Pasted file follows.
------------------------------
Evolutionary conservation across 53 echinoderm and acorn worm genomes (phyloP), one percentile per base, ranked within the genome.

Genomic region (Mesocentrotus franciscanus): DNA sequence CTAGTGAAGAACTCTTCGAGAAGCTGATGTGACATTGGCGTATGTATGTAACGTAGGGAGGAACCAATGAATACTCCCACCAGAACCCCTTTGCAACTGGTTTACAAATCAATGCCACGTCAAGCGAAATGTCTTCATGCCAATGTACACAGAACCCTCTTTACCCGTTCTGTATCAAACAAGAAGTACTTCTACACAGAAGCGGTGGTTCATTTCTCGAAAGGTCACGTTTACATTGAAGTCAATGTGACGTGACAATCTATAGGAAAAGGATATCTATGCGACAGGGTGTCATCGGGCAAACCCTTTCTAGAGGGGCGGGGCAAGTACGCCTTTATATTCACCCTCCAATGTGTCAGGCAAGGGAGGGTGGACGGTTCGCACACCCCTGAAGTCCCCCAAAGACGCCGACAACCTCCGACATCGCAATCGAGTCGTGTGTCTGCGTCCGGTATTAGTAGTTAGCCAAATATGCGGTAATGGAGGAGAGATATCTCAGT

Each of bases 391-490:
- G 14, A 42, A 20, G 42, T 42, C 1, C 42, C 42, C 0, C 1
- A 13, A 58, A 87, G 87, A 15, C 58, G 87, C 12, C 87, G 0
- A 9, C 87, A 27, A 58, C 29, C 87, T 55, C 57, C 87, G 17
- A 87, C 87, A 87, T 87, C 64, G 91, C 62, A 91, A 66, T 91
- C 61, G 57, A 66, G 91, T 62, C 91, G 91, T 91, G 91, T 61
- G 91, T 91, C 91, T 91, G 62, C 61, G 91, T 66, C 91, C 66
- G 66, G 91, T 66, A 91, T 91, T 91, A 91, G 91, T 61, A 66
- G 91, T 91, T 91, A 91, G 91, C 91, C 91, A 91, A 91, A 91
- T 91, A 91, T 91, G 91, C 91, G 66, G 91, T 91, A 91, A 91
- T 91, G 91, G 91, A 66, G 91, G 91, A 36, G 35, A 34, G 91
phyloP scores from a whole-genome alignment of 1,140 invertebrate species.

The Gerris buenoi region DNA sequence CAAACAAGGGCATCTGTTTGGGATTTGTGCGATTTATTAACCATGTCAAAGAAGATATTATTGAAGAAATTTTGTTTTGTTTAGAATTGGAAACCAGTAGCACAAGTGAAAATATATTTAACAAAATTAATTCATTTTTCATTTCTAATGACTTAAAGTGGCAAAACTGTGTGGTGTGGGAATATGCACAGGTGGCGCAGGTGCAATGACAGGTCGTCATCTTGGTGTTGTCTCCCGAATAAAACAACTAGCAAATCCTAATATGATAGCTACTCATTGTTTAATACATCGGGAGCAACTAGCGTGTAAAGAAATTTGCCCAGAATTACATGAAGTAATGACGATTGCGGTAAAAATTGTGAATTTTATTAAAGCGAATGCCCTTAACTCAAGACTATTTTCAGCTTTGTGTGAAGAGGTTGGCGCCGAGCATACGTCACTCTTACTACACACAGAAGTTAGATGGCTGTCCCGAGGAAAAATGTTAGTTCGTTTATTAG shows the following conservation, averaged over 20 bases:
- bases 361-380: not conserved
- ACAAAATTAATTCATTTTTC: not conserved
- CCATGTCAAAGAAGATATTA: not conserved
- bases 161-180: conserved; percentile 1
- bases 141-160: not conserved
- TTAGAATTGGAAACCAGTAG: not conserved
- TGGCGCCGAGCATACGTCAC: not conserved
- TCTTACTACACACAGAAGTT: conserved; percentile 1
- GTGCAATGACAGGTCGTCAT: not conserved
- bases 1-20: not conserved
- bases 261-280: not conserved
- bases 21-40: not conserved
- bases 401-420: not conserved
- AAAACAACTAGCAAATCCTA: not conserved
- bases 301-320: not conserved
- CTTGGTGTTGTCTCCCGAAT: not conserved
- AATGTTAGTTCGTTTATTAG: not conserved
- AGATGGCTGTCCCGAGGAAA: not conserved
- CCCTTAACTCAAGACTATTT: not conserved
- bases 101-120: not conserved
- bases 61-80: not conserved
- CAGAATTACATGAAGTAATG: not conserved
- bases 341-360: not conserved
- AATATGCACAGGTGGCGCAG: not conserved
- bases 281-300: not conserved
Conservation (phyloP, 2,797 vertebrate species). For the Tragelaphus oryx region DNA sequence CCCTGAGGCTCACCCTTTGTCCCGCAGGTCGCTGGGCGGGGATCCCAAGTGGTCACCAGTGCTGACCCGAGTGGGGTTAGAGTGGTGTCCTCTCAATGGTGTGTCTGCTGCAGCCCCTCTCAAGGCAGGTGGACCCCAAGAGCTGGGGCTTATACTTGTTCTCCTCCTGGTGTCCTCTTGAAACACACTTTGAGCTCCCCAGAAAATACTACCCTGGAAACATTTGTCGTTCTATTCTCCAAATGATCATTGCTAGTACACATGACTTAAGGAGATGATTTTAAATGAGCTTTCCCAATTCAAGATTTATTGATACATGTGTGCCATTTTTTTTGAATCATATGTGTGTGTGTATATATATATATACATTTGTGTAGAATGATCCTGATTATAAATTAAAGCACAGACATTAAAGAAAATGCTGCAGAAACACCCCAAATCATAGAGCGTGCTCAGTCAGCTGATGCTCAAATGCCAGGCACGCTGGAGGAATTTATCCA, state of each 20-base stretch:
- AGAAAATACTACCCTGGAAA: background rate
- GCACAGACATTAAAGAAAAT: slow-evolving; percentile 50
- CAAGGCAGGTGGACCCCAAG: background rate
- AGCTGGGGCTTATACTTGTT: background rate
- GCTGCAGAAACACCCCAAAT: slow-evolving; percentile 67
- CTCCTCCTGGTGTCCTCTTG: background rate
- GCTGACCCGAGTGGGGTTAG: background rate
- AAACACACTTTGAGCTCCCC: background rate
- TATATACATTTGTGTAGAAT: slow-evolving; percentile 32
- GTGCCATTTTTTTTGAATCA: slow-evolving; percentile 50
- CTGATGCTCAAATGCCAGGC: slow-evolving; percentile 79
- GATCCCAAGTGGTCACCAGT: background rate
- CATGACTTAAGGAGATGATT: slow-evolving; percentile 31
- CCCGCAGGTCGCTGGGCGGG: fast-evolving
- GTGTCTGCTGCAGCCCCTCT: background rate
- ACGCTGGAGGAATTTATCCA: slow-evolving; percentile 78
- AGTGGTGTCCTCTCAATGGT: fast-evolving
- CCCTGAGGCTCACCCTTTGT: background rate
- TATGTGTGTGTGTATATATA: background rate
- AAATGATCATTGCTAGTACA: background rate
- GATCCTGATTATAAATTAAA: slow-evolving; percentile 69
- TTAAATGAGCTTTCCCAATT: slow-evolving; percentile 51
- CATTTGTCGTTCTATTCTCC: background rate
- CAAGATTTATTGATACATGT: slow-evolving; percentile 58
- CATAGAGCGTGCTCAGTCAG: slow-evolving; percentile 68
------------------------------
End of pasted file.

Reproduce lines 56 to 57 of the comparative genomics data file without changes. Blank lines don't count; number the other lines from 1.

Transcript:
- GTGTCTGCTGCAGCCCCTCT: background rate
- ACGCTGGAGGAATTTATCCA: slow-evolving; percentile 78